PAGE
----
Why Did They Collide?
By James Donahue
The collision that sank the steamer Pewabic and took an estimated 100 lives in
Lake Huron's Thunder Bay in 1865 is still counted among the worst of the lake disasters. It also remains among the unsolved
mysteries of the Great Lakes.
It happened when a sister boat, the Meteor, collided with the Pewabic, sinking her at
dusk, about 8:30 p.m. on August 9. The mystery is why experienced sailors aboard the two vessels from the Lake Superior Line
could have made such a mistake. The lake was calm, the night was clear, and survivors from the Pewabic said they could see
the light of the Meteor coming for miles before the collision.
The officers on the two boats had little comment about
the accident but historians have developed a plausible theory. Sailors in 1865 were hungry for news from home, and the best
way for them to get it was to buy and exchange newspapers. The boats, especially the ones affiliated with the same company,
often passed newspapers on to each other when they met so the sailors could get the latest news from the ports still lying
ahead of them. The busy boat masters weren't willing to bring their vessels to a stop just to exchange newspapers so it was
said some lines established a system of throwing papers and possibly even mail from ship to ship as they passed in mid-lake.
Pewabic and the Meteor were on a schedule and probably passed each other regularly at the same place on every trip. Nobody
can prove it, but the theory is that the masters brought their boats recklessly close in passing so the papers could be exchanged.
On the night of Aug. 9 they got too close.
The Pewabic, under the command of Capt. George McKay, was coming down the
lake, bound for Detroit, with about 175 passengers and crew members, plus a heavy cargo including 170 tons of copper ingots
The Meteor, loaded with lime, was upbound for Lake Superior.
Some stories said Capt. Thomas Wilson and
the Meteor's first mate, George Cleveland, who was standing watch, were negligent in the disaster. But old news stories of
the period show that a jury acquitted Cleveland of any wrongdoing. Wilson testivied that he was not in the wheelhouse at the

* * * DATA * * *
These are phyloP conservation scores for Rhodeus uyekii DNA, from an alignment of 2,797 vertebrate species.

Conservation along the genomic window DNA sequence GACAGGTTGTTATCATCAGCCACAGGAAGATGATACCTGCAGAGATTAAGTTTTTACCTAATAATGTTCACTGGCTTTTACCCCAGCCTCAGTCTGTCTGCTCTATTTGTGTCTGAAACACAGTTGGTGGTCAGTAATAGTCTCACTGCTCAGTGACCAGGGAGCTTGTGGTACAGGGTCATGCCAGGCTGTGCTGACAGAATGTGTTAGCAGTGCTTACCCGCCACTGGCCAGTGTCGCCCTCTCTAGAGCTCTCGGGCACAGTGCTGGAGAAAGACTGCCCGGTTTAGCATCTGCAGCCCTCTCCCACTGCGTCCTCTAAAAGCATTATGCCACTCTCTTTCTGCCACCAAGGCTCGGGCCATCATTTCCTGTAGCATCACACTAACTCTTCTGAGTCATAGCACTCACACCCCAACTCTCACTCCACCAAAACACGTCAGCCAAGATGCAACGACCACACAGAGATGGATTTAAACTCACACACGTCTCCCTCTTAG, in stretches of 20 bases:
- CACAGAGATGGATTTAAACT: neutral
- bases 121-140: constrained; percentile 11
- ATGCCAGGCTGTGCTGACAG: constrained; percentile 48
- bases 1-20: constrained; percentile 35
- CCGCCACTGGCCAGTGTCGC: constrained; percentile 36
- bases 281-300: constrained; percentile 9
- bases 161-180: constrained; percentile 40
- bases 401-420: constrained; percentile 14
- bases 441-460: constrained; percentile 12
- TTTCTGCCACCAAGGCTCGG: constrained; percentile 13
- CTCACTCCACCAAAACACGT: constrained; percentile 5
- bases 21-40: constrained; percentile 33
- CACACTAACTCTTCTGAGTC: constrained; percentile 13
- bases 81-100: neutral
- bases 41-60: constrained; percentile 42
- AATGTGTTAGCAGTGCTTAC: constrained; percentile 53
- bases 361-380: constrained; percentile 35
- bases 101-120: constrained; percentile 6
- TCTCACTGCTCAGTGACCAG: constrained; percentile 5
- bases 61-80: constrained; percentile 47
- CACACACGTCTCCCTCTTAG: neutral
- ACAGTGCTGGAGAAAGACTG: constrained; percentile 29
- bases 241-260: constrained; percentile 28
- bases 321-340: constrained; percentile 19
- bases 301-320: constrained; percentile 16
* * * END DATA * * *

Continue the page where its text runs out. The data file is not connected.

time of the crash.
The Meteor not only got too close, it literally rammed the ill-fated Pewabic b roadside. The Meteor
drove its bow deep into the port side of the Pewabic, just aft of the wheelhouse. Many passengers were crushed in the main
cabin where they were socializing for the evening.
The Pewabic filled and sank so fast that crew members caught below
in the engine room, and passengers who failed to get out of their staterooms immediately, were carried to the bottom with
Some survivors escaped by jumping to the deck of the Meteor before it backed away. Others got in lifeboats
or were picked up in the water by lifeboats launched from the Meteor.
Survivor James M. Buchan of Cleveland said he
was standing with several other passengers on the deck, watching the approaching Meteor, until it became evident that the
two boats were going to hit. He said everybody ran to the starboard side where they heard the crash. "It didn't shake the
boat very much," Buchan said.
He said he went to his stateroom, grabbed a life jacket, then went out on deck again
to assess the damage. By then the Pewabic was already going down by the head. Before he knew it, Buchan said he was in the
water and being pulled down by the suction from the sinking boat.
"When I began to ascent I felt pieces of timber above
me and touching me all around. I began to fear that I could come under a piece of the deck and find it difficult to come to
the surface. But owing to my having a life preserver in my hand, I came up more rapidly than the wreck and found myself on
top of the water with a large piece of the hurricane deck under me," Buchan said.
The exact number of the dead was
never told. Estimates ranged between 40 and a hundred.
The Pewabic sank deep, in 180 feet of water off Alpena. Even
there, the Pewabic continued to claim lives. Her cargo of copper, plus an estimated $40,000 in the strongbox, tempted many
divers to risk the dangerous descent to the wreck. At least five divers lost their lives before salvagers successfully recovered
the Pewabic's treasures in 1917.
The Meteor caught fire and burned two days after the accident and even before it completed
its own ill-fated trip into Lake Superior. The boat burned in the St. Mary Ship Canal basin near Sault Ste. Marie.
was said the fire was caused by the boat's leaking hull, which caused water to make contact with the cargo of lime. To extinguish
the flames, the Meteor was scuttled and sunk in 12 feet of water. No lives were lost.
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